2014 Die Fledermaus

Johann Strauss II

Karl Haffner and Richard Genée

"Excellent singing at tonight's performance of "Die Fledermaus" Loved the prologue on screen! Lots of exuberance - a delight for the ears and eyes. Well done everyone" - Vicky from Wednesday Evening

"Saw this show last night and thoroughly enjoyed it. Great production, awesome principals and best of all a chorus with a very good sound who got stuck in and were having a whale of a time. Well done to all involved." - Jeremy from Tuesday Evening

"Just so say how wonderfull the show was. Best thing the company has done that I have seen. You have put the Opera into ELOC at last!" - Colin from Thursday Evening


Spring 2014

On New Year’s Eve, Eisenstein is being forced to go to jail for punching a police officer, however decides to evade jail for one night so that he can go to Prince Orlofsky’s lavish party. Eisenstein wants to go with his friend Falke, so he tells his wife, Rosalinde, that he is heading off to jail. Meanwhile, Rosalinde knows that Eisenstein is lying, and follows him, in disguise as a Hungarian countess to the ball. Adele, their maid, also feigns an excuse to be released from work that night so that she can also go to the ball, disguised as a Russian actress named, Olga. After many mistaken identities, Eisenstein attempts to seduce his own wife without knowing. Much frivolity, and many festivities behind them, the great farce ends up with a happy ending for all.


Rosalinde - Callie Swarbrick
Adele - Corinne Hart
Orlofsky - Sarah Denbee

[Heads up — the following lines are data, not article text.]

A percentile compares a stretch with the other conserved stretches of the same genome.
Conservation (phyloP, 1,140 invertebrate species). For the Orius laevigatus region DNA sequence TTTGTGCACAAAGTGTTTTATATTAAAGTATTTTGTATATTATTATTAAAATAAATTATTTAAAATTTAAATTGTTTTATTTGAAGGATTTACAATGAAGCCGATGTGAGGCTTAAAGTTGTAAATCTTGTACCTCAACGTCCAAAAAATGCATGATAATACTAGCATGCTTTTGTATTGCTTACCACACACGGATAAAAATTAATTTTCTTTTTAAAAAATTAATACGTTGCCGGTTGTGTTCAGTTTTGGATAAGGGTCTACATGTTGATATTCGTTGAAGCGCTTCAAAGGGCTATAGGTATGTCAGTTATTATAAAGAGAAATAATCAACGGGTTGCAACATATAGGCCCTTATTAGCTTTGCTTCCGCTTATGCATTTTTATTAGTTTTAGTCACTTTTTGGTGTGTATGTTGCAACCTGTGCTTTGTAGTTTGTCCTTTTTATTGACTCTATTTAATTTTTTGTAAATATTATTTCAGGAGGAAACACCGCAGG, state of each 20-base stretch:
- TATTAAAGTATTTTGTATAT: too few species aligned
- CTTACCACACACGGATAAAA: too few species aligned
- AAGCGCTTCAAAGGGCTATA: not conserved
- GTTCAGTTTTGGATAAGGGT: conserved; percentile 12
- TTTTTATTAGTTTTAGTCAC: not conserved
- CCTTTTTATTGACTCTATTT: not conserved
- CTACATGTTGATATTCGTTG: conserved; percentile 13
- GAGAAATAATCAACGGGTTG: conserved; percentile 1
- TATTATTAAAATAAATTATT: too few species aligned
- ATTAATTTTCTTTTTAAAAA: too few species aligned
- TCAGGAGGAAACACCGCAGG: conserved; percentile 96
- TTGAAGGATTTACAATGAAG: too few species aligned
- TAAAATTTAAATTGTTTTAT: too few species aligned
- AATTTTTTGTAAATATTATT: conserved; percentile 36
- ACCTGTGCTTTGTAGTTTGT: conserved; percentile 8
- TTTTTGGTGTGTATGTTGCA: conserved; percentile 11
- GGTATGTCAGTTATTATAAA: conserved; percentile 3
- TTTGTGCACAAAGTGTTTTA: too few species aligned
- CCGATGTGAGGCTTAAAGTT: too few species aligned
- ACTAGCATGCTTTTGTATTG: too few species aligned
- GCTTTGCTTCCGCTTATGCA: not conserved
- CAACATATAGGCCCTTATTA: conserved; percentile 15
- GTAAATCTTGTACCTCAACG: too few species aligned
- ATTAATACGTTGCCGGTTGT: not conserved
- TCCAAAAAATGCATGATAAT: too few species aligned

Ida (Adele's Sister) - Kate Winterhalter
Alfred - Bo Wang
Eisenstein - Dominick Felix
Falke (a Notary) - James Schouten
Frank (Prison Governor) - Chris Evans
Blind (a Lawyer) - Paul Featherstone
Frosche (a jailer) - Len Martin
Ivan (Prince's Valet) - Emily Evans and Daniel Crego-Bustelo

Chorus Members
Anthony Black, Paul Chitnis
Emily Evans, Penny Hanham
Chris Haslett, John Hayman-Joyce
Charlie Hoddell, Jill Howlett
Louise Laithwaite, Terry Marsh
Julie Parker, Dil Patel
Linda Sutch, Rick Thompsett
Harry Wilkinson, Sandra Zeffman


Christopher Moon-Little

Dennis Clarke-Hooker

Amy Hamlen


Promotional Video

Party Video


Pranking of Falke Video


Jon Fox

Die Fledermaus set in the present is an interesting and challenging concept for any company to take on. This modern version with altered libretto by director Christopher Moon-Little was certainly different from the traditional one. So, did it work? Well yes, in some respects but there were several things not to like.

The singing, acting and characterisations of all the principals was of a very high order indeed. With three exceptions (Dr Blind, Franck and Grolsch) all were newly trained (or training) professionals.

Eisenstein: Dominick Felix ..... Beautiful tenor voice, great stage presence.
Rosalinde: Callie Swarbrick ..... Soaring Soprano, delightful acting.
Adele: Corinne Hart ..... Soaring soprano, superb acting.
Falke: James Schouten ..... Rich sonorous Baritone, good stage presence.
Alfred: Bo Wang ..... Superb Tenor, highly charismatic actor.
Count Orlofsky: Sarah Denbee ..... Lovely voice, played the difficult cross dressing part with verve and confidence.
Ida: Kate Winterhalter ..... Fine voice, skilled dancer and did well in the role